March 28, 2012
CONTACT: Gordon Ovenshine:
‘Trayless Tuesdays’ conserve energy, reduce waste
SLIPPERY ROCK, Pa. – The Moody Blues scored a hit with “Tuesday Afternoon.” Author Mitch album turned “Tuesdays with Morrie” into a bestseller, and Slippery Rock University is reducing waste and saving money in energy costs through “Trayless Tuesdays.”
The program, made permanent last Tuesday after a soft monthly implementation over the past couple years, eliminates the use of food trays every Tuesday in Boozel Dining Hall during breakfast, lunch and dinner.
“Tuesdays are one of our biggest days,” said Jeff McTaggart, director of dining services for AVI Fresh, SRU’s contracted food vendor.
The program is another example of the University’s leadership and commitment to sustainable practice. On the first Tuesday, going trayless reduced food waste 425 pounds, water consumption 700 gallons and detergent use five pounds, McTaggart said.
Boozel’s energy usage dropped 317 KWH and food waste by 20-25 percent, said Mary Deemer, SRU assistant sustainability officer.
“The reduction in solid waste and energy use reduces our greenhouse gas emissions, getting us closer to our goal of zero waste and carbon neutrality,” she said.
Scott Albert, director of facilities and planning, said SRU pays $5.29 cents per KWH for electricity, which means every trayless day reduces costs $16.76 a day. Going trayless also counts towards the University’s Sustainable Tracking Assessment Rating System score and is recommended in the University’s forthcoming Climate Action Plan.
McTaggart said Boozel made the program permanent on Tuesdays to heed SRU’s Energy Action Pledge calling for taking small steps to reduce the carbon footprint.
He said 3,000 people eat at Boozel on a typical Tuesday – 400 at breakfast, 1,400 for lunch and 1,200 for dinner. Consumption is reduced by not having to wash all those trays. Diners also tend to take less food when they can’t load it all onto a tray.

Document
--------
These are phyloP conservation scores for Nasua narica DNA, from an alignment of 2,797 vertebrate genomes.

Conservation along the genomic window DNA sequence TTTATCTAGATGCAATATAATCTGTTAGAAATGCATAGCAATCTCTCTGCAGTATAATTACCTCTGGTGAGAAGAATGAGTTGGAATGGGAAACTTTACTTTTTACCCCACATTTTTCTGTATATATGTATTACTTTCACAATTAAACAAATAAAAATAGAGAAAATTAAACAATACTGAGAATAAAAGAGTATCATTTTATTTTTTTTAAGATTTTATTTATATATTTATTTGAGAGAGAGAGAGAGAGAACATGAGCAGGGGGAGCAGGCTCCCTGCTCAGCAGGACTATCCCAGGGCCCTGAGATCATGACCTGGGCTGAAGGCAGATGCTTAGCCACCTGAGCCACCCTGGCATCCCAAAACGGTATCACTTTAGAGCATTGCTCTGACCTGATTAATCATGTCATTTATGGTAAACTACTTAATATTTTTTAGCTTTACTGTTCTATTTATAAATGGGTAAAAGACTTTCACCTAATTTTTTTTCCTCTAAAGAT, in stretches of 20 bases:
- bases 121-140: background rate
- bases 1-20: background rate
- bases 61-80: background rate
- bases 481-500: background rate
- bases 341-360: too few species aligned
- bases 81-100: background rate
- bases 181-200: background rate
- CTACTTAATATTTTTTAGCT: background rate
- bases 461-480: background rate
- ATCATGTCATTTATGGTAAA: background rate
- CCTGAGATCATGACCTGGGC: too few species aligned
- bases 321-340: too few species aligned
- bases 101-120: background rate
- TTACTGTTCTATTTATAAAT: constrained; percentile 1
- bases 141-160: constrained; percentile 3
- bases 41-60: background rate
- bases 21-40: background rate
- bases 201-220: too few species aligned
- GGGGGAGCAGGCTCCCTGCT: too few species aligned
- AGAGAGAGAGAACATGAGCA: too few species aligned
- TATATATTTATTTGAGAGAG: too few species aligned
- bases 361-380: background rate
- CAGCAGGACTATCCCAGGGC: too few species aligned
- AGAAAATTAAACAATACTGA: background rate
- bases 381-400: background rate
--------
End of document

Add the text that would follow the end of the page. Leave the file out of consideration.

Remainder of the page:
“They are taking plates and glasses, only what they can carry,” he said. “With a tray, they are carrying excessive stuff, so we’re actually having less waste.”
If the program goes well, it may be expanded in the fall to make every day trayless, McTaggart said, adding that it provides an opportunity to educate students about sustainable practice.
“It’s our job not just to become more sustainable but also to educate our students about it,” he said. “You also need to tell them what we have accomplished by taking away those trays. You shouldn’t just take away trays for our benefit.”
Boozel has implemented several strategies for recycling, reducing costs and promoting sustainable practice. It reduced napkin consumption 50 percent by making napkins available at the table rather than a central location. Napkins are also made from 100 percent post-consumer materials. Boozel offers eco-clam shell containers at Boozel Xpress that can be purchased and are dishwasher safe.
Sustainability is implanted in food options and preparation as well. Boozel practices batch cooking, which reduces food waste, and donates food scraps to the gardens at the Robert M. Macoskey Center for Sustainable Systems Education and Research, McTaggart said.
In April, Boozel will offer sustainable snacks, including pretzels with packaging made from a minimum of 50 percent of post-consumer recycled content, McTaggart said. Boozel will hand out seed packets on Earth Day April 22 so that students can start their own herb garden.
Boozel collects cardboard, paper, cans, bottles and grease for recycling, and uses greenware derived from resin and is 100 percent compostable.